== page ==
Wild Peace & Grace

Life.  Messy.  The grace of nature never fails to sustain, console, uplift, and redeem me.  In stillness and openness, I listen, I learn, I grow.  As fires burn too close to home, and life aches and beckons new expansion, these two poems hold space and healing balm today.  I am deeply grateful that they found me, as I am for the beautiful sisters who shared them my way and for the beautiful authors whose poetic words quench, heal, pacify.  ~ Katherine R.

The Peace of Wild Things by Wendell Berry

When despair for the world grows in me
and I wake in the night at the least sound
in fear of what my life and my children’s lives may be,
I go and lie down where the wood drake
rests in his beauty on the water, and the great heron feeds.
I come into the peace of wild things
who do not tax their lives with forethought
of grief. I come into the presence of still water.
And I feel above me the day-blind stars
waiting with their light. For a time
I rest in the grace of the world, and am free.

 

When We Plant a Rose Seed in the Earth by W. Timothy Gallwey

When we plant a rose seed in the earth, we notice that it is small, but we do not criticize it as "rootless and stemless." We treat it as a seed, giving it the water and nourishment required of a seed. When it first shoots up out of the earth, we don't condemn it as immature and underdeveloped; nor do we criticize the buds for not being open when they appear. We stand in wonder at the process taking place and give the plant the care it needs at each stage of its development. The rose is a rose from the time it is a seed to the time it dies. Within it, at all times, it contains its whole potential. It seems to be constantly in the process of change; yet at each state, at each moment, it is perfectly all right as it is.

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Rainwater & Zenebe

~ So, we listen to the lullaby of the rain.  Listening to the messages it insightfully whispers to us, we welcome them into our lives.  We hold hands tightly as it pours and drenches us but we stay open and still, and then comes the warmth, only then, after we’ve truly braved the discomfort. ~ K.R.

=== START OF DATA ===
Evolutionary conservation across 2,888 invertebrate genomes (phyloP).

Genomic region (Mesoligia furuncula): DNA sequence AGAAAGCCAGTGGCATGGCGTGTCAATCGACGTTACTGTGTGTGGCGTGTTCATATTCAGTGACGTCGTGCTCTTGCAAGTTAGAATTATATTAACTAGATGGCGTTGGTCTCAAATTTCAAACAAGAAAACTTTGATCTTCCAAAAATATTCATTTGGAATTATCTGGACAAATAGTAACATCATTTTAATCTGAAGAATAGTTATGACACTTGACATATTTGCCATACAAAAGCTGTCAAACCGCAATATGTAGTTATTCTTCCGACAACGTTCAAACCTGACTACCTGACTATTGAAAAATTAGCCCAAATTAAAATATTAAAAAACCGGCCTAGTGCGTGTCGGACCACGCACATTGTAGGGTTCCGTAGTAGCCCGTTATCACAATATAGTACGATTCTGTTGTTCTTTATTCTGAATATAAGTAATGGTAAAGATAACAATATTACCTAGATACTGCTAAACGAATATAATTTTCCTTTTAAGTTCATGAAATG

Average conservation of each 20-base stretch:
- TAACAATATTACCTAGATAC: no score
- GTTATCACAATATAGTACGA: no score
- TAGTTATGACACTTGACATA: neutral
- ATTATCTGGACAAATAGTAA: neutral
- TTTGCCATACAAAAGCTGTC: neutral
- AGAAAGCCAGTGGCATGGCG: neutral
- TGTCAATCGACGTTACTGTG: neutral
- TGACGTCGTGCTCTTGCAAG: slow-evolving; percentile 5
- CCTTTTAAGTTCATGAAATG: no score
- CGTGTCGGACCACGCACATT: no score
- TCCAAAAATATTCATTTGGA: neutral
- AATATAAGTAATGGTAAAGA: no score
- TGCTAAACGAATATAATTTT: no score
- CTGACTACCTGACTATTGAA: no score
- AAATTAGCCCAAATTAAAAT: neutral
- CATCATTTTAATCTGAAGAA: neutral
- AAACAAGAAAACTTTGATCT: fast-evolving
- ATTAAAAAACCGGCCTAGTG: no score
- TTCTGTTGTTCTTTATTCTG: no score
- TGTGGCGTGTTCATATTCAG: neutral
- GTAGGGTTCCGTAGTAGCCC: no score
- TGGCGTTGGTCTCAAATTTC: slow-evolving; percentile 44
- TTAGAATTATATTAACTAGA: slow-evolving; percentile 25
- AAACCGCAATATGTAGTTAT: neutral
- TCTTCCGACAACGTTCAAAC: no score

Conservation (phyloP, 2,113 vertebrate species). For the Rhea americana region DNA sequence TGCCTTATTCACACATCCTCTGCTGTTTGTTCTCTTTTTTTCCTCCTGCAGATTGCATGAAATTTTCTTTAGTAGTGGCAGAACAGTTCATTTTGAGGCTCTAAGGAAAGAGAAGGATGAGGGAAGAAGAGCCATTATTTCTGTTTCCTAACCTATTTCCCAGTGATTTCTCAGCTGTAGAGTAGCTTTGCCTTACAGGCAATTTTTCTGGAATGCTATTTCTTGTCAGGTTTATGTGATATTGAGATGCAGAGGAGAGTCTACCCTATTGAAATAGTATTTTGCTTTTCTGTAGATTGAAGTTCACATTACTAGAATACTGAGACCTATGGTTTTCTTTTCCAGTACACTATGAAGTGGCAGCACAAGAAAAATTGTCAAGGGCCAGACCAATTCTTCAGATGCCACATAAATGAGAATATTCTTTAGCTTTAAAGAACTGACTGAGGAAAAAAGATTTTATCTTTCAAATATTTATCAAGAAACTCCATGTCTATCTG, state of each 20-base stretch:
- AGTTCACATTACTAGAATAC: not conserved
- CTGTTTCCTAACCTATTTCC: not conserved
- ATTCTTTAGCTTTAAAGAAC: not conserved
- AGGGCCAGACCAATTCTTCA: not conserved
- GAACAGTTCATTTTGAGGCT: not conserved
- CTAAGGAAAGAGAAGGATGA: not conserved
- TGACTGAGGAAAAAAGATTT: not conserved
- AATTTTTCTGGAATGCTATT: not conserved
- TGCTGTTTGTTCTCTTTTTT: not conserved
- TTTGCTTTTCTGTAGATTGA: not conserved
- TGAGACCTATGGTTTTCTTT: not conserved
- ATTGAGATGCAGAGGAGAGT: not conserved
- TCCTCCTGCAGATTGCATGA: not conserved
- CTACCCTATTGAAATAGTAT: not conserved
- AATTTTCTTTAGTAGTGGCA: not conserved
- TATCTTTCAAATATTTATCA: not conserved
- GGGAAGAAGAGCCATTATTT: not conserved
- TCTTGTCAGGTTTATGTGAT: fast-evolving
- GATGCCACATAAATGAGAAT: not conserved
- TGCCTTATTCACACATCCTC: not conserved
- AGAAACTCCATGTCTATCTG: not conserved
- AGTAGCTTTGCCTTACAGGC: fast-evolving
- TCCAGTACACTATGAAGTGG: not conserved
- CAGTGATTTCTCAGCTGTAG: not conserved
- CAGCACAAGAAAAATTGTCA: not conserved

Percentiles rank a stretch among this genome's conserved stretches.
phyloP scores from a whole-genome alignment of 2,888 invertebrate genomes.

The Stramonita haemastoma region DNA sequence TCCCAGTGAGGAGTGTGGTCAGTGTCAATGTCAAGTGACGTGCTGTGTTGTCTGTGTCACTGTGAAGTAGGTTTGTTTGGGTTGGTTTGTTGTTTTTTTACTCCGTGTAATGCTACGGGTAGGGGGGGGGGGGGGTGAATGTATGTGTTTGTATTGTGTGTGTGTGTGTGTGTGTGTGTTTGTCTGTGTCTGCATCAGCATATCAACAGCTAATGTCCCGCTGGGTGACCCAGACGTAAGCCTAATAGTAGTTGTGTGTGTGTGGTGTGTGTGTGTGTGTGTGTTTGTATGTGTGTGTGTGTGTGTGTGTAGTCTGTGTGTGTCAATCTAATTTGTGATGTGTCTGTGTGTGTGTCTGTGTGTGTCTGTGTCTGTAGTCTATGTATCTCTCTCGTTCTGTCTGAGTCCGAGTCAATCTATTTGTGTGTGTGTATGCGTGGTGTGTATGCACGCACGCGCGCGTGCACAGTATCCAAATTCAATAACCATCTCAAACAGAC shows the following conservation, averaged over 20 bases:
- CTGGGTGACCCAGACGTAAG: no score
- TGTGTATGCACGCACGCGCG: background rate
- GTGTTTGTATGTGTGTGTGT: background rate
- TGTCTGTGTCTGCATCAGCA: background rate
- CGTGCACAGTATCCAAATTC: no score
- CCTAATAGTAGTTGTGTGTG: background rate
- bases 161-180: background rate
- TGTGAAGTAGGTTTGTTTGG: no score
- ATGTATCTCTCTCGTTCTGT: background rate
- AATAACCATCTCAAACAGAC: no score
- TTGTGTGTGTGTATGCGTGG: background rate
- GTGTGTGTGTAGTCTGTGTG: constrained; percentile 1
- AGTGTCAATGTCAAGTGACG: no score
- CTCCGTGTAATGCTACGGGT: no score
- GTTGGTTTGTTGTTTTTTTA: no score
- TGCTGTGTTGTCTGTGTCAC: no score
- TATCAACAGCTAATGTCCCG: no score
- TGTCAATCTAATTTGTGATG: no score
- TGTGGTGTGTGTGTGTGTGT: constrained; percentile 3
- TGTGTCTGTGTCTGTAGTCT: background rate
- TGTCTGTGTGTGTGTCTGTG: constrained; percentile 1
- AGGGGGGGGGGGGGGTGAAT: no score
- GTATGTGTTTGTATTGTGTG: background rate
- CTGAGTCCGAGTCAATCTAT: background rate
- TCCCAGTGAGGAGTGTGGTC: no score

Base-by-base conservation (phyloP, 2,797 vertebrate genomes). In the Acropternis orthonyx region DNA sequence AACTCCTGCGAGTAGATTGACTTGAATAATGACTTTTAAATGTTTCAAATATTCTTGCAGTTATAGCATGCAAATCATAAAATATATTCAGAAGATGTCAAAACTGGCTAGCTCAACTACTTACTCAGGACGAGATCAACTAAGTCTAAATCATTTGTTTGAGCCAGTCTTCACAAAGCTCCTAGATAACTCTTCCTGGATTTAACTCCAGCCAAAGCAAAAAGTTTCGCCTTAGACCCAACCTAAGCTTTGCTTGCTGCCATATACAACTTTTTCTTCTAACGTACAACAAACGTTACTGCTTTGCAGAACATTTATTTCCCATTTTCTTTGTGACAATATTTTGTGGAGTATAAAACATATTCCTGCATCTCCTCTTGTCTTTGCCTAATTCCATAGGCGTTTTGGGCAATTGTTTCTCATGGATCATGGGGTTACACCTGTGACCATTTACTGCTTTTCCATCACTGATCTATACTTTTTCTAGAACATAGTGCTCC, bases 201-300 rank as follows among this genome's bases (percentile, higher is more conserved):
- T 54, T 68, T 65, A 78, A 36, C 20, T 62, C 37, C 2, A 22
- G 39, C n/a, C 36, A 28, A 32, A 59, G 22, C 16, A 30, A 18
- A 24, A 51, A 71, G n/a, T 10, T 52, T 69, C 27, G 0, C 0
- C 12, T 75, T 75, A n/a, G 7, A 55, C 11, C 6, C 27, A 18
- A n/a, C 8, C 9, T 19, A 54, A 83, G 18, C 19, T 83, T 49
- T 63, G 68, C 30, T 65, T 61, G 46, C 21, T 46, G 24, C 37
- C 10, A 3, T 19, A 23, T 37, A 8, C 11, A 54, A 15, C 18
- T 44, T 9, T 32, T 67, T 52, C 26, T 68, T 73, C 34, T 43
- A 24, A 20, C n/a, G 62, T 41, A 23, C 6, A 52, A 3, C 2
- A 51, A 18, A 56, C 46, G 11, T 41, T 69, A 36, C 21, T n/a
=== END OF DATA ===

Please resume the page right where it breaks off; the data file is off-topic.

I love the rain.  In Japan, where Reiki holds roots, I would be fascinated by the rain chains (kusari-doi) that clinked in applause as the water flowed down them and collected for families to use.  I am captivated by how each drop falls long, dances as it lands, quenching the earth and gifting a sense of purification, renewal, stillness.

My daughter’s name would have been Zenebe, “raining” in Amharic (Ethiopian), Zen for short.  That’s how much I love the rain.  To love it is to embrace that which most others cower from, much like difficult emotions, trying decisions, loss, and so on.  It’s beautiful when we can look up into the rain, embrace it, find the beauty, the gifts.

A few days ago, my preschool-aged son said to me, “Mami, look at what a beautiful day it is”.  As I examined the gray, overcast sky, I was filled with humble love and appreciation.  I joined in his celebration.  I loved his reminder that we are the creators of our perception, of our reality, and in each moment, we direct the weather vane to “make our own weather”.  He reminded me that we ultimately choose to dance in the rain or hide and run from it.

There is no rainbow without rain.

Love the rain. 

Dance with me ~

Katherine R.

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